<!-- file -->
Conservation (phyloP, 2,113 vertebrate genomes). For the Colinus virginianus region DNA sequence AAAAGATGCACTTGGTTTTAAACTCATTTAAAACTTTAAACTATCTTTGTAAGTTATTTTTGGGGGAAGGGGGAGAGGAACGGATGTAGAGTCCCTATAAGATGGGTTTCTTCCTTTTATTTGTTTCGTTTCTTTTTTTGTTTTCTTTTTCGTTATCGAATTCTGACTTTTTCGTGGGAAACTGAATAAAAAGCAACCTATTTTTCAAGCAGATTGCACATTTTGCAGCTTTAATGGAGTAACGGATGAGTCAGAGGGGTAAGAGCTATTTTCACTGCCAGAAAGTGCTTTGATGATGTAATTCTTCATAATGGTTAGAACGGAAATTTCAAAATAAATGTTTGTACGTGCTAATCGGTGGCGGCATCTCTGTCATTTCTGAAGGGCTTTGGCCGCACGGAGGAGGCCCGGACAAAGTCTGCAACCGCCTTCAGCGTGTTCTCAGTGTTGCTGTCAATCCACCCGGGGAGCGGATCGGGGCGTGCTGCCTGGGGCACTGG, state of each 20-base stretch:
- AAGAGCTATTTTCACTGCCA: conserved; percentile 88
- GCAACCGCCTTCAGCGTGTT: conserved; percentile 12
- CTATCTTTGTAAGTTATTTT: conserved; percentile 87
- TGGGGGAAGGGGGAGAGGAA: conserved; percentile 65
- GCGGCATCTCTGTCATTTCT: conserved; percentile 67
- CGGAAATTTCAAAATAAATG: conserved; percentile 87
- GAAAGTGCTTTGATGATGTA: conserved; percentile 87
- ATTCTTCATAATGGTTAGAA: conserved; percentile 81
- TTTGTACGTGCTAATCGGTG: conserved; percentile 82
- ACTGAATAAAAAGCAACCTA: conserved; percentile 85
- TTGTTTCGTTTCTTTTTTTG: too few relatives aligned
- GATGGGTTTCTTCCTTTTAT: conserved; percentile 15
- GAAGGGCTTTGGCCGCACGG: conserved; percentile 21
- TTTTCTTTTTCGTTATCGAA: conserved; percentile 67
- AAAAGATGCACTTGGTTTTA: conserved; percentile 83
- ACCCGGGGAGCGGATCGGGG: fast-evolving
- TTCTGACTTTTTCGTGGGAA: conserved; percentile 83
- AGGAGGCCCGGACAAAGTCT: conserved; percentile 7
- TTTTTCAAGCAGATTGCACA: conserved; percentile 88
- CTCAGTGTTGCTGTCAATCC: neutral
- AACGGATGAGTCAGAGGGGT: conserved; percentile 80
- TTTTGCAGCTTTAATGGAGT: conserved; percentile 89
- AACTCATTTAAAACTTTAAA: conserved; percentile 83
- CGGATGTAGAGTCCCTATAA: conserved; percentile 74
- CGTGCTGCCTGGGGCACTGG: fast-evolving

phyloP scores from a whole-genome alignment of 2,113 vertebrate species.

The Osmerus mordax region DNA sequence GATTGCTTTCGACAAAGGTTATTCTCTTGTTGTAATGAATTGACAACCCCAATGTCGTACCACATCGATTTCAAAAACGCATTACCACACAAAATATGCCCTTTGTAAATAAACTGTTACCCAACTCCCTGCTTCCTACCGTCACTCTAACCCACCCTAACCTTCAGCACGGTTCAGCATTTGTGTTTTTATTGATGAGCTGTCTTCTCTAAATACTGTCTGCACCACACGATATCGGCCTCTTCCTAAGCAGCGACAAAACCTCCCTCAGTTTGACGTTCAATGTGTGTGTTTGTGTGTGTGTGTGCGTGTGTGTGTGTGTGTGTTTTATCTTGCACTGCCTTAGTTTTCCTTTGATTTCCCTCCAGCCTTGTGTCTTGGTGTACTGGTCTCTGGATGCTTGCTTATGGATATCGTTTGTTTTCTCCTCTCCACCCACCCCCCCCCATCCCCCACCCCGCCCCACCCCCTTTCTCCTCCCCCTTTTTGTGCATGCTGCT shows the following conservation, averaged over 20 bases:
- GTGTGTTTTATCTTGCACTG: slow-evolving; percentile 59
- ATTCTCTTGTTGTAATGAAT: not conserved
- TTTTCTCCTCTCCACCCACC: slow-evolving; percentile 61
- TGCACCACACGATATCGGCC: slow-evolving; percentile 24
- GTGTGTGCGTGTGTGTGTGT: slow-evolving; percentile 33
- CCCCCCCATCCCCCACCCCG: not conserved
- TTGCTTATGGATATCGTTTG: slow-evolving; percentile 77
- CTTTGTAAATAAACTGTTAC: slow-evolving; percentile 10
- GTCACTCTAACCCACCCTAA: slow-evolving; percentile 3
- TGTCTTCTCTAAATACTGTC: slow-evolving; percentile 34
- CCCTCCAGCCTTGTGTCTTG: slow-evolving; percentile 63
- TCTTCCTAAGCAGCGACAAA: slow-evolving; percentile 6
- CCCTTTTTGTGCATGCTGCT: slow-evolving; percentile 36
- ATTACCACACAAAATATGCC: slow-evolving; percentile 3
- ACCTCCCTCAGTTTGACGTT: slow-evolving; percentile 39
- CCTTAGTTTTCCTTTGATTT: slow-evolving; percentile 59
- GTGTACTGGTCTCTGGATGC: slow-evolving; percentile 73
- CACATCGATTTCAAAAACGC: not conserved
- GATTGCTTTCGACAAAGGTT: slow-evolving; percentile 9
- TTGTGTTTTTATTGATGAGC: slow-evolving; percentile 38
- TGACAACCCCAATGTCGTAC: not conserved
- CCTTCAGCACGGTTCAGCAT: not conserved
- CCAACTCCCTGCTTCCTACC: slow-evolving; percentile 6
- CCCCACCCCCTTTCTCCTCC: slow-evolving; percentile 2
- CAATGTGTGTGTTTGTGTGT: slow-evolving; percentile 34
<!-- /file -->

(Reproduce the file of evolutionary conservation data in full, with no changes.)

Conservation (phyloP, 2,113 vertebrate genomes). For the Colinus virginianus region DNA sequence AAAAGATGCACTTGGTTTTAAACTCATTTAAAACTTTAAACTATCTTTGTAAGTTATTTTTGGGGGAAGGGGGAGAGGAACGGATGTAGAGTCCCTATAAGATGGGTTTCTTCCTTTTATTTGTTTCGTTTCTTTTTTTGTTTTCTTTTTCGTTATCGAATTCTGACTTTTTCGTGGGAAACTGAATAAAAAGCAACCTATTTTTCAAGCAGATTGCACATTTTGCAGCTTTAATGGAGTAACGGATGAGTCAGAGGGGTAAGAGCTATTTTCACTGCCAGAAAGTGCTTTGATGATGTAATTCTTCATAATGGTTAGAACGGAAATTTCAAAATAAATGTTTGTACGTGCTAATCGGTGGCGGCATCTCTGTCATTTCTGAAGGGCTTTGGCCGCACGGAGGAGGCCCGGACAAAGTCTGCAACCGCCTTCAGCGTGTTCTCAGTGTTGCTGTCAATCCACCCGGGGAGCGGATCGGGGCGTGCTGCCTGGGGCACTGG, state of each 20-base stretch:
- AAGAGCTATTTTCACTGCCA: conserved; percentile 88
- GCAACCGCCTTCAGCGTGTT: conserved; percentile 12
- CTATCTTTGTAAGTTATTTT: conserved; percentile 87
- TGGGGGAAGGGGGAGAGGAA: conserved; percentile 65
- GCGGCATCTCTGTCATTTCT: conserved; percentile 67
- CGGAAATTTCAAAATAAATG: conserved; percentile 87
- GAAAGTGCTTTGATGATGTA: conserved; percentile 87
- ATTCTTCATAATGGTTAGAA: conserved; percentile 81
- TTTGTACGTGCTAATCGGTG: conserved; percentile 82
- ACTGAATAAAAAGCAACCTA: conserved; percentile 85
- TTGTTTCGTTTCTTTTTTTG: too few relatives aligned
- GATGGGTTTCTTCCTTTTAT: conserved; percentile 15
- GAAGGGCTTTGGCCGCACGG: conserved; percentile 21
- TTTTCTTTTTCGTTATCGAA: conserved; percentile 67
- AAAAGATGCACTTGGTTTTA: conserved; percentile 83
- ACCCGGGGAGCGGATCGGGG: fast-evolving
- TTCTGACTTTTTCGTGGGAA: conserved; percentile 83
- AGGAGGCCCGGACAAAGTCT: conserved; percentile 7
- TTTTTCAAGCAGATTGCACA: conserved; percentile 88
- CTCAGTGTTGCTGTCAATCC: neutral
- AACGGATGAGTCAGAGGGGT: conserved; percentile 80
- TTTTGCAGCTTTAATGGAGT: conserved; percentile 89
- AACTCATTTAAAACTTTAAA: conserved; percentile 83
- CGGATGTAGAGTCCCTATAA: conserved; percentile 74
- CGTGCTGCCTGGGGCACTGG: fast-evolving

phyloP scores from a whole-genome alignment of 2,113 vertebrate species.

The Osmerus mordax region DNA sequence GATTGCTTTCGACAAAGGTTATTCTCTTGTTGTAATGAATTGACAACCCCAATGTCGTACCACATCGATTTCAAAAACGCATTACCACACAAAATATGCCCTTTGTAAATAAACTGTTACCCAACTCCCTGCTTCCTACCGTCACTCTAACCCACCCTAACCTTCAGCACGGTTCAGCATTTGTGTTTTTATTGATGAGCTGTCTTCTCTAAATACTGTCTGCACCACACGATATCGGCCTCTTCCTAAGCAGCGACAAAACCTCCCTCAGTTTGACGTTCAATGTGTGTGTTTGTGTGTGTGTGTGCGTGTGTGTGTGTGTGTGTTTTATCTTGCACTGCCTTAGTTTTCCTTTGATTTCCCTCCAGCCTTGTGTCTTGGTGTACTGGTCTCTGGATGCTTGCTTATGGATATCGTTTGTTTTCTCCTCTCCACCCACCCCCCCCCATCCCCCACCCCGCCCCACCCCCTTTCTCCTCCCCCTTTTTGTGCATGCTGCT shows the following conservation, averaged over 20 bases:
- GTGTGTTTTATCTTGCACTG: slow-evolving; percentile 59
- ATTCTCTTGTTGTAATGAAT: not conserved
- TTTTCTCCTCTCCACCCACC: slow-evolving; percentile 61
- TGCACCACACGATATCGGCC: slow-evolving; percentile 24
- GTGTGTGCGTGTGTGTGTGT: slow-evolving; percentile 33
- CCCCCCCATCCCCCACCCCG: not conserved
- TTGCTTATGGATATCGTTTG: slow-evolving; percentile 77
- CTTTGTAAATAAACTGTTAC: slow-evolving; percentile 10
- GTCACTCTAACCCACCCTAA: slow-evolving; percentile 3
- TGTCTTCTCTAAATACTGTC: slow-evolving; percentile 34
- CCCTCCAGCCTTGTGTCTTG: slow-evolving; percentile 63
- TCTTCCTAAGCAGCGACAAA: slow-evolving; percentile 6
- CCCTTTTTGTGCATGCTGCT: slow-evolving; percentile 36
- ATTACCACACAAAATATGCC: slow-evolving; percentile 3
- ACCTCCCTCAGTTTGACGTT: slow-evolving; percentile 39
- CCTTAGTTTTCCTTTGATTT: slow-evolving; percentile 59
- GTGTACTGGTCTCTGGATGC: slow-evolving; percentile 73
- CACATCGATTTCAAAAACGC: not conserved
- GATTGCTTTCGACAAAGGTT: slow-evolving; percentile 9
- TTGTGTTTTTATTGATGAGC: slow-evolving; percentile 38
- TGACAACCCCAATGTCGTAC: not conserved
- CCTTCAGCACGGTTCAGCAT: not conserved
- CCAACTCCCTGCTTCCTACC: slow-evolving; percentile 6
- CCCCACCCCCTTTCTCCTCC: slow-evolving; percentile 2
- CAATGTGTGTGTTTGTGTGT: slow-evolving; percentile 34